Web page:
• In what other setting did Jesus mention living water? (See John 4:5–15.) What is “living water”? How can we drink of it?

2. Jesus Christ is Jehovah

Read and discuss John 8:37–59.

  • Why did Jesus tell the unbelieving Jews that they were not children of Abraham? (See John 8:39–40. Although they were literal descendants of Abraham, they did not do righteous works as Abraham did.) Why did Jesus tell them they were not children of God? (See John 8:41–44.) How can we show by our actions that we are Heavenly Father’s children?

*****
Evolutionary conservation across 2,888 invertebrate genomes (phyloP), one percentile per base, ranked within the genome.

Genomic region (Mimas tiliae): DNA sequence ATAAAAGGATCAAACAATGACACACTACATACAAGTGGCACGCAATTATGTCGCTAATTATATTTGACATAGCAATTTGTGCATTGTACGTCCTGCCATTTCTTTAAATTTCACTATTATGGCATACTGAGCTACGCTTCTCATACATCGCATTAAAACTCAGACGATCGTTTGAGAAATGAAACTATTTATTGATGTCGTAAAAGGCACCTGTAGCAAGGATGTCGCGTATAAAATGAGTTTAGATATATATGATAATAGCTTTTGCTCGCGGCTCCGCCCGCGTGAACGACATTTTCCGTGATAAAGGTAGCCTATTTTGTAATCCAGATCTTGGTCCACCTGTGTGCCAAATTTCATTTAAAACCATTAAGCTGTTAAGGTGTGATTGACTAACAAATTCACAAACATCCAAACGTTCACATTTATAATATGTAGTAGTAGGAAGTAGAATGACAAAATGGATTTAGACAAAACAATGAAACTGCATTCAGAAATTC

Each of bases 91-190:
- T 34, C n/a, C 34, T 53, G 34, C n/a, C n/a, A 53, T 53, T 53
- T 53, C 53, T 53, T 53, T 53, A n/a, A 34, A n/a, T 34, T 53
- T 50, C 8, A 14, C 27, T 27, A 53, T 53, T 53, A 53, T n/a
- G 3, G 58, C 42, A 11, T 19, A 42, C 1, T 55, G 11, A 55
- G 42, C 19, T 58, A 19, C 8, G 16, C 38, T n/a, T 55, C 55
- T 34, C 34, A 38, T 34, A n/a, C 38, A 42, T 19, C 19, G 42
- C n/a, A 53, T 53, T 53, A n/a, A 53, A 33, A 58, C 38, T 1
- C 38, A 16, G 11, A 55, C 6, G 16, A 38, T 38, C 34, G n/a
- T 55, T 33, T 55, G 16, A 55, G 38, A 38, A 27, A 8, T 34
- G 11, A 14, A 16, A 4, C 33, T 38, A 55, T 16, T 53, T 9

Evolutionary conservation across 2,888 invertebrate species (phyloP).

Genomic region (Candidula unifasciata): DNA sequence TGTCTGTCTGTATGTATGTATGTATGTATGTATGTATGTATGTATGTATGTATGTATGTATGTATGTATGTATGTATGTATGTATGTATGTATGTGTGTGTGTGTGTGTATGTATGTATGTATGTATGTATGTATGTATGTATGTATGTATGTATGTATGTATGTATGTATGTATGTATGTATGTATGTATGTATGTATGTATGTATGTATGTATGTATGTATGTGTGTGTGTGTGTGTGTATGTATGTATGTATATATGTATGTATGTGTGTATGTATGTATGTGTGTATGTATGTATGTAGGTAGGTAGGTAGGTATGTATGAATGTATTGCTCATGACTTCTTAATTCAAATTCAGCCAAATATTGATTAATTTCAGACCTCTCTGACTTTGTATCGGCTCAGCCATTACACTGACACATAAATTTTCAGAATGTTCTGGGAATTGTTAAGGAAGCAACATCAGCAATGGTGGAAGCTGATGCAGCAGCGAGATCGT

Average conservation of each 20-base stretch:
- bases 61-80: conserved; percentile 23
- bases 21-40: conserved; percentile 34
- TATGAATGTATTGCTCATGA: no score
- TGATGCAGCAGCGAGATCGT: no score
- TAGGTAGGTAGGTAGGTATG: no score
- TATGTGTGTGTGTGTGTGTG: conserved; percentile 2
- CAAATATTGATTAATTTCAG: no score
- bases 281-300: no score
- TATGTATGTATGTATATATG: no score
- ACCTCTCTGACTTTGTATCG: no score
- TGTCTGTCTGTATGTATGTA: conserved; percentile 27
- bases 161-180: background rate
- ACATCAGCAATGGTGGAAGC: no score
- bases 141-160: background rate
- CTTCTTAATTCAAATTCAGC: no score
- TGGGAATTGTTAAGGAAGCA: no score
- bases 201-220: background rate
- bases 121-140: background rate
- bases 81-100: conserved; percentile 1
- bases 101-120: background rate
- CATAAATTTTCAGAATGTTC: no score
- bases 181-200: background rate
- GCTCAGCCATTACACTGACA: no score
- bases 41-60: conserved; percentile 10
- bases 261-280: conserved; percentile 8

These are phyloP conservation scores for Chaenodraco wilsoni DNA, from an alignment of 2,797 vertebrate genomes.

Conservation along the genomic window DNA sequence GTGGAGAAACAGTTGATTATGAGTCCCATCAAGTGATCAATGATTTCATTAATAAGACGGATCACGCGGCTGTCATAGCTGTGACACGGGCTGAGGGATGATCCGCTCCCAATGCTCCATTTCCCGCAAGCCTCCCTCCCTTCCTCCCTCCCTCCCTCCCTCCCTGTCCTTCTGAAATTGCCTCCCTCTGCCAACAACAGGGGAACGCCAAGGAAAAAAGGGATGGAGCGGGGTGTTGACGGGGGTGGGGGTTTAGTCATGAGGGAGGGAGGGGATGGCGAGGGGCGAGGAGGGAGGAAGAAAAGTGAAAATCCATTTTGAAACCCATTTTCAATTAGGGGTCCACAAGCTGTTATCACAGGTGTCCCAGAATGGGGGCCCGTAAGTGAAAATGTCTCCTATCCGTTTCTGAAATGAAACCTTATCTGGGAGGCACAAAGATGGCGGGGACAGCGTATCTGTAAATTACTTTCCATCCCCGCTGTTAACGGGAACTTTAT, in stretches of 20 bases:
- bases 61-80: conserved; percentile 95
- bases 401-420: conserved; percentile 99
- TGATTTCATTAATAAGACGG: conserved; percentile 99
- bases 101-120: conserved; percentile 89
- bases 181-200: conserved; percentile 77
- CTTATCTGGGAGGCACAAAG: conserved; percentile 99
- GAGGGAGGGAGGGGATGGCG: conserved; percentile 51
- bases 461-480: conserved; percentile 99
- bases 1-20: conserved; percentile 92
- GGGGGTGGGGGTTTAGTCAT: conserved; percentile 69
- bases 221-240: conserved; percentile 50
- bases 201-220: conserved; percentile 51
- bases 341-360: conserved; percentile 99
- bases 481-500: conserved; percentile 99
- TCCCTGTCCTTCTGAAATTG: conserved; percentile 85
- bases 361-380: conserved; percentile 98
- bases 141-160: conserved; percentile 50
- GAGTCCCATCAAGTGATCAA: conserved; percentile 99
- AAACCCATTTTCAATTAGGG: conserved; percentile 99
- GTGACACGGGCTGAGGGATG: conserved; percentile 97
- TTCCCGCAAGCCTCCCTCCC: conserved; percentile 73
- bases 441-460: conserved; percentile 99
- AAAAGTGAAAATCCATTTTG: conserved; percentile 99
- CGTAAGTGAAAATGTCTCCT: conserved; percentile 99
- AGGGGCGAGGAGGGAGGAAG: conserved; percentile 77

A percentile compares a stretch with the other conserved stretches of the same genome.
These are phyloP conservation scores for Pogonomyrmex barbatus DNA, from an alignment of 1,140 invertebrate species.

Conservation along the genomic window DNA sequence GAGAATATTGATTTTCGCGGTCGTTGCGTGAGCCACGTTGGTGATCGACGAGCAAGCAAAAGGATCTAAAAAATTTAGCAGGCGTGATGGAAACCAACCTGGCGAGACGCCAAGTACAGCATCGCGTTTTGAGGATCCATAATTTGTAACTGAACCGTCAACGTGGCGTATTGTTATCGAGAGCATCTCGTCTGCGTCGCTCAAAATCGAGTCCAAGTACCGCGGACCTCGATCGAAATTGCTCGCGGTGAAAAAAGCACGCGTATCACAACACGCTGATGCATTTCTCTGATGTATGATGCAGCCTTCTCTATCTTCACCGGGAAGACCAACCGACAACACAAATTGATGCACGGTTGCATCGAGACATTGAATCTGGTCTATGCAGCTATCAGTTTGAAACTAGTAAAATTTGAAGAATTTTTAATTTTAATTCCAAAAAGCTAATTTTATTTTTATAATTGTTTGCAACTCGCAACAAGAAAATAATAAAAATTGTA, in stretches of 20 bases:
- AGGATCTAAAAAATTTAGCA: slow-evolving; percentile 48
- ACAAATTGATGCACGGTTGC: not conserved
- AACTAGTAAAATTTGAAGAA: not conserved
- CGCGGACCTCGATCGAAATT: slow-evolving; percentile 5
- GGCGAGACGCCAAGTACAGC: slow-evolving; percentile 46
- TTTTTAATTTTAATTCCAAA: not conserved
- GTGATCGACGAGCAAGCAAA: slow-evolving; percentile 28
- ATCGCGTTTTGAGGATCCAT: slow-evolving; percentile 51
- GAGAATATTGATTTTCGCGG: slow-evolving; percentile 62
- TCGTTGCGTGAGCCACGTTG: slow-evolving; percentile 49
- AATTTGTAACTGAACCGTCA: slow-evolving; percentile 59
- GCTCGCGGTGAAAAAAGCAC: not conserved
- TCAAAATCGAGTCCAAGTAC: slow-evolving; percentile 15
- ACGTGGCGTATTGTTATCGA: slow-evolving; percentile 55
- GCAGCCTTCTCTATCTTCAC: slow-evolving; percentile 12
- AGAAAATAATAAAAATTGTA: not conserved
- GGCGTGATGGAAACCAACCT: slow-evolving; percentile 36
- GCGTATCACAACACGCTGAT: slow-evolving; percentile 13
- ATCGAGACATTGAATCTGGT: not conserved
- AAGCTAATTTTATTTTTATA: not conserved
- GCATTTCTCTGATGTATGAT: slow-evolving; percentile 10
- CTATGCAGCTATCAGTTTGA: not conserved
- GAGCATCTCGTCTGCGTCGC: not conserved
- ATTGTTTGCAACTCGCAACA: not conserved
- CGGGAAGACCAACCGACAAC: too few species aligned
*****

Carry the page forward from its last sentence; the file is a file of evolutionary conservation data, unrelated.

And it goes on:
• Why were the Jews upset by the Lord’s comments about Abraham? (See John 8:51–53, 56–57. They did not realize that Jesus was referring to his ability to overcome spiritual death [verse 51] and to his premortal life [verses 56–57].) What does Jesus’ statement, “Before Abraham was, I am” (John 8:58) help us understand about him? (See footnote 58b; see also Exodus 3:13–14. Jesus is Jehovah, the Great “I Am,” the God of Abraham, Isaac, and Jacob.) Why is it important to know that Jesus was Jehovah before his mortal life?